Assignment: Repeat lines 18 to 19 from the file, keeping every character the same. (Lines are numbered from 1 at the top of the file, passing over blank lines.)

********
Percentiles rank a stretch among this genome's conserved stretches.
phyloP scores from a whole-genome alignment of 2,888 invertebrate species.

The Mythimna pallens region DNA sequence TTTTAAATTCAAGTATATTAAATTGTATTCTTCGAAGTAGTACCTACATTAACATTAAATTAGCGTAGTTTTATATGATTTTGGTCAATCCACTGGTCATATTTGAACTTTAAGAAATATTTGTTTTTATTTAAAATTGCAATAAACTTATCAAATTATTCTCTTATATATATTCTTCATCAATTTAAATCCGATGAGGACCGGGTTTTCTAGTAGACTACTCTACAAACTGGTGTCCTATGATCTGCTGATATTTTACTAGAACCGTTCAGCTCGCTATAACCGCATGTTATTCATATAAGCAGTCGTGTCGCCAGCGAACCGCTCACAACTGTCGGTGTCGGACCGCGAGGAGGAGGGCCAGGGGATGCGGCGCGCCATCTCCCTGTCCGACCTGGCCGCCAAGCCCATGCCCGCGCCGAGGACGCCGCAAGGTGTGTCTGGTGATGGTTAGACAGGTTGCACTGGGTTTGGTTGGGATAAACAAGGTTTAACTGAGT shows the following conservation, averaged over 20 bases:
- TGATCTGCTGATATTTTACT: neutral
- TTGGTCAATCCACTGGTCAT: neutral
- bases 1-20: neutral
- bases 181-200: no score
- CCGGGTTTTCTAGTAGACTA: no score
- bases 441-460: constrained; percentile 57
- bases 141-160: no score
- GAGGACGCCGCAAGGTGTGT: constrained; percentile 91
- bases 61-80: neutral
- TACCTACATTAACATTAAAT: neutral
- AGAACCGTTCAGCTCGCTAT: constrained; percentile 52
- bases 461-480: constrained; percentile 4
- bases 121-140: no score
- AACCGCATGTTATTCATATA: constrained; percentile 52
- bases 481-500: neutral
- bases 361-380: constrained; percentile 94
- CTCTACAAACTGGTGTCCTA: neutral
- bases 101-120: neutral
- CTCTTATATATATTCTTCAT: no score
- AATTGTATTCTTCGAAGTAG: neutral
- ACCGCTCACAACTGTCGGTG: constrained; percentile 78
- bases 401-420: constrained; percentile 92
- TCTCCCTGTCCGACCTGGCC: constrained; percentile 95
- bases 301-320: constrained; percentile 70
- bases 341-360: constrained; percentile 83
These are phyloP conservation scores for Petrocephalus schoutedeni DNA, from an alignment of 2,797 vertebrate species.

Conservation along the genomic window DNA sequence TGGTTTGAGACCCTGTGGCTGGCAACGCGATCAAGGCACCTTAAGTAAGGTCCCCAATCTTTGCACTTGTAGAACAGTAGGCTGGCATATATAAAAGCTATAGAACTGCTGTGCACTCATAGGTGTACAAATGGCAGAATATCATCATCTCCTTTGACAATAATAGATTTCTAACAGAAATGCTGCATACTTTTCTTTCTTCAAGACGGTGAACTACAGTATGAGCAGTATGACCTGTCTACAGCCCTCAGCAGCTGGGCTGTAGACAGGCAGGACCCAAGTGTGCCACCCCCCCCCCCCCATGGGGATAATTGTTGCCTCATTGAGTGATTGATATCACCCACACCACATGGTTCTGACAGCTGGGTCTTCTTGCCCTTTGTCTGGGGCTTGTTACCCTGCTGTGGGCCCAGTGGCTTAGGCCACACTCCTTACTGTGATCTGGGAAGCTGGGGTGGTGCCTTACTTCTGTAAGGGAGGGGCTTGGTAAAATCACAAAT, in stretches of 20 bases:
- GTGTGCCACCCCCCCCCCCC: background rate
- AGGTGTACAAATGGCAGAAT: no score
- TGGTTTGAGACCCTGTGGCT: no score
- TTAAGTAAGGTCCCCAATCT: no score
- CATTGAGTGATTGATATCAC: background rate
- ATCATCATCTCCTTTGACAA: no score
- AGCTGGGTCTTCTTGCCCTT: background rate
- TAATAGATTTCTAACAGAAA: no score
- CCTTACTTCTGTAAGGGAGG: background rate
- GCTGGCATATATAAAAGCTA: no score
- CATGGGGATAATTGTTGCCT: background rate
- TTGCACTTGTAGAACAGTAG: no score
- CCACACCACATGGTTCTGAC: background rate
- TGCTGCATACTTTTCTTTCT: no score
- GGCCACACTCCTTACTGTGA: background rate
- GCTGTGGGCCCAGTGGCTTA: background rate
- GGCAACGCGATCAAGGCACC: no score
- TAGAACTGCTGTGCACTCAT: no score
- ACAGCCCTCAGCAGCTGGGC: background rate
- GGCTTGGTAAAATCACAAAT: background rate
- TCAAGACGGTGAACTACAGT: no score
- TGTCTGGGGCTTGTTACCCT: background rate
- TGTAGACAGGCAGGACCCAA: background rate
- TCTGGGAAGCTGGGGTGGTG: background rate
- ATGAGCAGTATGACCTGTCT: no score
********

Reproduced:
- bases 481-500: neutral
- bases 361-380: constrained; percentile 94